The economics of the issuance (number of tokens, offering price, structure of the token offering) need to be defined and disclosed to potential participants upfront, to allow for the valuation of the tokens, however, this is not always assured given the absence of disclosure requirements in most ICOs. The full schedule of tokens to be issued at the initial and future stages need to be known with accuracy for an investor to be able to make an informed decision about the value of the token, as existing tokenholders are diluted by subsequent issuances (what is defined as “token inflation”).14
Pre-defining the token schedule of issuance may reduce the flexibility of an SME to quickly respond to changing market conditions, reducing the agility of the company. Entrepreneurs themselves are faced with the challenging task of having to decide, with accuracy, their total financing needs that their venture will face in the future, so as to determine the total supply of tokens, before the platform is even built – or impose a dilution for their initial tokenholders at a later stage.
Another level of difficulty in valuation and pricing relates to the way value is (i) created and (ii) shared within the network. As mentioned above, network effects represent an important value creator for blockchain-enabled projects, and the expected monetised value of such positive externalities needs to be accounted for in valuation.
Sharing and allocation of the value created by tokens may not always be straightforward in the case of an ICO. In cases where tokens are considered securities, token-holders get their fair share of value derived from the appreciation in the value of the platform. But the duality in the function of a token, both as a means to represent the future value of the company (similar to an equity share) but also as a means to transact on the platform or get access to the platform (usage or utility), needs to be priced in.
In the absence of ownership rights, as is often the case in ICOs, and if the tokens issued are not considered securities, an expected upside in the value of the company will only be shared by traditional equity-holders/owners of the company (if these exist) and not by token-holders. Conversely, any upside from the appreciation in the value of tokens will be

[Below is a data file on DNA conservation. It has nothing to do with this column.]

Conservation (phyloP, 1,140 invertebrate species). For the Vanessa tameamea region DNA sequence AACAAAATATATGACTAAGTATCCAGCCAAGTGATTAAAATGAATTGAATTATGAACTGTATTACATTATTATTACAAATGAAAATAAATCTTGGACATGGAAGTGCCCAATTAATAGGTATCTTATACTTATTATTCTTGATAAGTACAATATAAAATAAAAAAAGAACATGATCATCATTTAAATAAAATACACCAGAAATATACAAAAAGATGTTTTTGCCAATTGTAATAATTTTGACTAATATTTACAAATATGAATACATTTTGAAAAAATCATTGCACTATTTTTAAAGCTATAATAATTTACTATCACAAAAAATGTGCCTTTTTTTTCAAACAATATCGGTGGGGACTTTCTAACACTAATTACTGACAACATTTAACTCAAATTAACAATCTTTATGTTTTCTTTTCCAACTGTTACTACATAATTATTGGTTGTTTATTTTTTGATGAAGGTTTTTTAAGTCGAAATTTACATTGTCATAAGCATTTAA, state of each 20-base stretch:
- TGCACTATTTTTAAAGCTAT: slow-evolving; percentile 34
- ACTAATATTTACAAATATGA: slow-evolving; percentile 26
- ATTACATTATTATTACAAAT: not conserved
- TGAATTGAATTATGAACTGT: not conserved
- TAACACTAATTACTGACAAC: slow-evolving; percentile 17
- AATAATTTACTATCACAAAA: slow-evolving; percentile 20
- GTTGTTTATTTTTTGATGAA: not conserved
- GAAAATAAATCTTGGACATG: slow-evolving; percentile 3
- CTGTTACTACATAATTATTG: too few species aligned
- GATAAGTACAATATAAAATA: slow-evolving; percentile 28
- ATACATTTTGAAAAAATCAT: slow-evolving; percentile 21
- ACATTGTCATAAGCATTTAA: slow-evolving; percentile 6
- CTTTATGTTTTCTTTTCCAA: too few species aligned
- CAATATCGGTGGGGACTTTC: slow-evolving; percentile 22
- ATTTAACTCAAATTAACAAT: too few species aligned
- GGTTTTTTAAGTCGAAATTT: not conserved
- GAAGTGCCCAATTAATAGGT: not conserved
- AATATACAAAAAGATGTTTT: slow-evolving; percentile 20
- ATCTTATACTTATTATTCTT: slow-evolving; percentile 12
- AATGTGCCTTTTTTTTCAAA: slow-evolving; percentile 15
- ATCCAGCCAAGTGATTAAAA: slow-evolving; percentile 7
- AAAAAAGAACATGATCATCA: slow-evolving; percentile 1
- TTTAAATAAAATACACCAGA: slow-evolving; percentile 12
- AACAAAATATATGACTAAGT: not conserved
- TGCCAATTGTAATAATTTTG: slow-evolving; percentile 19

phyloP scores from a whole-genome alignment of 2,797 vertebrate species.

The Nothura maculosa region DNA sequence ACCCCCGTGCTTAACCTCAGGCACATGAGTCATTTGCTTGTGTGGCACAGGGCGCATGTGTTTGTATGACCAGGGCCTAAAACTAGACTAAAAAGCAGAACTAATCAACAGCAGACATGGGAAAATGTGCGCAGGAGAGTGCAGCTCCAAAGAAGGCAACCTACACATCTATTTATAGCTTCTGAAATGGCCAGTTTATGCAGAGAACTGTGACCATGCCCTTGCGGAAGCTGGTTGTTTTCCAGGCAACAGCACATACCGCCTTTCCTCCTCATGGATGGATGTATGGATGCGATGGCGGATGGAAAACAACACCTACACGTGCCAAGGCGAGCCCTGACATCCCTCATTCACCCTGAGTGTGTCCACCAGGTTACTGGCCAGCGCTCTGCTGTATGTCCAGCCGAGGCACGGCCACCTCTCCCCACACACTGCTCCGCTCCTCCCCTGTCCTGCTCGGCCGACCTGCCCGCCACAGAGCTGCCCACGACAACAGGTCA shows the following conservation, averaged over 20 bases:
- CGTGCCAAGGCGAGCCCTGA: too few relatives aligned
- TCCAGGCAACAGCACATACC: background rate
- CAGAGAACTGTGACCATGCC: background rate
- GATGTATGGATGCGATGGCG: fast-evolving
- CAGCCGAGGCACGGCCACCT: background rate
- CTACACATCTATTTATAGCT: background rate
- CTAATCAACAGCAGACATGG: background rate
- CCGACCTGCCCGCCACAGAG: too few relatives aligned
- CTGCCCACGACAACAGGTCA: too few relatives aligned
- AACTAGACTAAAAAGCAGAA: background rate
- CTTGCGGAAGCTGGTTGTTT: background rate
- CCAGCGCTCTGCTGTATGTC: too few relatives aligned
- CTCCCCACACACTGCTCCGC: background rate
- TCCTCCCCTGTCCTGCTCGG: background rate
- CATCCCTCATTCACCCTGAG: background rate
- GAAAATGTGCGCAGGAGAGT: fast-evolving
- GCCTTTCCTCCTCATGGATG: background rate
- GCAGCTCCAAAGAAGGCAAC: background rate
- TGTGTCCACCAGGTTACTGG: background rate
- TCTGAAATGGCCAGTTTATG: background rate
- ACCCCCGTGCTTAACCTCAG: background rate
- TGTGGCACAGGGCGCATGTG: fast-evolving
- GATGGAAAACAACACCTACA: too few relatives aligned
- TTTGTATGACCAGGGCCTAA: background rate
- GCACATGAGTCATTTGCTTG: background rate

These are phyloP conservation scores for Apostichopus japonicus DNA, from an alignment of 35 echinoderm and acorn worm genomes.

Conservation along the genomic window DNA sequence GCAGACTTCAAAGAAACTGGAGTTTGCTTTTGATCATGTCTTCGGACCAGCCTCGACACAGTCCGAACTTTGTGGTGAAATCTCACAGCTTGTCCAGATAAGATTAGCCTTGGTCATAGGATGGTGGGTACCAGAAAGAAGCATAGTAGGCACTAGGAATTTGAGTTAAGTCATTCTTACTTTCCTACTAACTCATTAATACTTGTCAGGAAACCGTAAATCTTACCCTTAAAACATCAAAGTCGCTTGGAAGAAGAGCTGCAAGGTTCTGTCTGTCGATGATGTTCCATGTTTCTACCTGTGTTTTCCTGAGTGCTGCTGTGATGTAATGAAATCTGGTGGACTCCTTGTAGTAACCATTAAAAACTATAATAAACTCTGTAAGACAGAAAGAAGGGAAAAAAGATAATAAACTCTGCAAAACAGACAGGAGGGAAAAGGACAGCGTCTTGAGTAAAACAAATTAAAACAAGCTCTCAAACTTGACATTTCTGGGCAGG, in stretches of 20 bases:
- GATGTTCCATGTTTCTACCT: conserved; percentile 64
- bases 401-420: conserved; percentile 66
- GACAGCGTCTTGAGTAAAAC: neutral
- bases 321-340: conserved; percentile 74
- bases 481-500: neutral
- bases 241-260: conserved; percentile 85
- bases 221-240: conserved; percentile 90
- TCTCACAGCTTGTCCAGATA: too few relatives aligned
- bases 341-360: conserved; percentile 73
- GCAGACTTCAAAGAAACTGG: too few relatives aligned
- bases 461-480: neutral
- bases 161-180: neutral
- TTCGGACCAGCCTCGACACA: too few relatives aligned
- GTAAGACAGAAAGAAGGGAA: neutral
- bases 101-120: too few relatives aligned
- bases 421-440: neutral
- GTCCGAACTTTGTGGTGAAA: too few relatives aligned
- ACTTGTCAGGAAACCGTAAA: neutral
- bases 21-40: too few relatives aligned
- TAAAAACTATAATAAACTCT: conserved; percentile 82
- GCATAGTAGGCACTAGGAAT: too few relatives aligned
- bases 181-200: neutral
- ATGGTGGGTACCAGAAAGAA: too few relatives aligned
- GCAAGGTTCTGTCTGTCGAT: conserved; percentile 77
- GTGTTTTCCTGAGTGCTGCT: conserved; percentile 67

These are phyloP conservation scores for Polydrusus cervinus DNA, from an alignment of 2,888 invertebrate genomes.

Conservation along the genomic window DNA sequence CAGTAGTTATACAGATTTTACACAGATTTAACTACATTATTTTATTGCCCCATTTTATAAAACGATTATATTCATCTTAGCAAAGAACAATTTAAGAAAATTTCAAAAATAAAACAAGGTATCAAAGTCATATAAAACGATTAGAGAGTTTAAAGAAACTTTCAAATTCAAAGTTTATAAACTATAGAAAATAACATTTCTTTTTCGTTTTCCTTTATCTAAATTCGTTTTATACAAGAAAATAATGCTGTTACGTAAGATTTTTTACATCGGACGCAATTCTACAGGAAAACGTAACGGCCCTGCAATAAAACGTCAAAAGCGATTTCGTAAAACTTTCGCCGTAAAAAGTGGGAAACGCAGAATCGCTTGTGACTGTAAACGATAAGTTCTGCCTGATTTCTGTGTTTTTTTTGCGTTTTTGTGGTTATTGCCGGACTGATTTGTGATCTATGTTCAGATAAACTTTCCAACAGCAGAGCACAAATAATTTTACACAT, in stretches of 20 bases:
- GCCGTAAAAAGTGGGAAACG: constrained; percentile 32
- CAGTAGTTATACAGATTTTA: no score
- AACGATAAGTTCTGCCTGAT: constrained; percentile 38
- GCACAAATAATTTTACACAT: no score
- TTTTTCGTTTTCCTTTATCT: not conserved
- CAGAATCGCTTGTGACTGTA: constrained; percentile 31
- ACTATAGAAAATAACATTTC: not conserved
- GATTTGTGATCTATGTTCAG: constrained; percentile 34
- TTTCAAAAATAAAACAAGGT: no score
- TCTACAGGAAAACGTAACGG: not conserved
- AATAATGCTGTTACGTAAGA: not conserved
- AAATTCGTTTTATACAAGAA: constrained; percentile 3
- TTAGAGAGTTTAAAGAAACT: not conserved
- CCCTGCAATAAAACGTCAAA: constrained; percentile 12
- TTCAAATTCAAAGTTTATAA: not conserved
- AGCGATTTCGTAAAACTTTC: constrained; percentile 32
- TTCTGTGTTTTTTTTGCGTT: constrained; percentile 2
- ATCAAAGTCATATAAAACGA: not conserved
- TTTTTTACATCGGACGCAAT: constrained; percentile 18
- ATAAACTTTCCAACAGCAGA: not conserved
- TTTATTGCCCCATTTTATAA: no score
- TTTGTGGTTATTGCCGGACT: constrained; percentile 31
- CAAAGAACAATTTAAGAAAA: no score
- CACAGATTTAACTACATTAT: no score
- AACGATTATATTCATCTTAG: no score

attributed to token-holders. A potential dichotomy of value attribution may arise between token-holders and traditional equity-holders in case an initial investment round with traditional equity has taken place before the ICO (VC/business angel or other) or in a follow-on financing round with traditional equity.
In its simplest form, pricing of a capped ICO offering a fixed number or tokens would result in a fixed price per token and a valuation reflecting the target or cap of the offering. This would be the case even for a regulated offering with no uncertainty about the regulatory framework or the stability of the market. In practice, given that many offerings occur in unregulated markets, and/or some of the trading or exchange platforms involved are in grey regulatory zone, uncertainty around the credibility of the trading or exchange platforms needs to be priced in the token.
Interestingly, if the platform does not have any other revenues after its token offering and no revenue is generated from the sale of services/products to token-holders or non-token- holders, the value of the company can be assumed to be only based on token appreciation. In such cases, the value of the company will be equal to the number of tokens in issuance times the price of the token, similar to the market capitalization metric.
It can be argued that the pricing of ICO tokens is linked to, and therefore may be dependent on, the pricing of the prominent cryptocurrency used to buy it and to which it will be converted when sold. As tokens are in most cases exchanged against one of the prominent cryptocurrencies (e.g. Bitcoin or Ether) in primary or secondary markets, the price of the reference cryptocurrency will not be dissociated from the price of these coins. This exposes tokens offered to increased volatility given the extreme volatility witnessed in such reference cryptocurrencies. In terms of pricing, ICO tokens may also carry a premium linked to regulatory uncertainty and an illiquidity premium until the token is listed on an exchange.
The difficulty in assigning a fair value to tokens issued in ICOs at their current form may therefore be a limitation for the wider use of ICOs as a financing mechanism for SMEs and participating investors.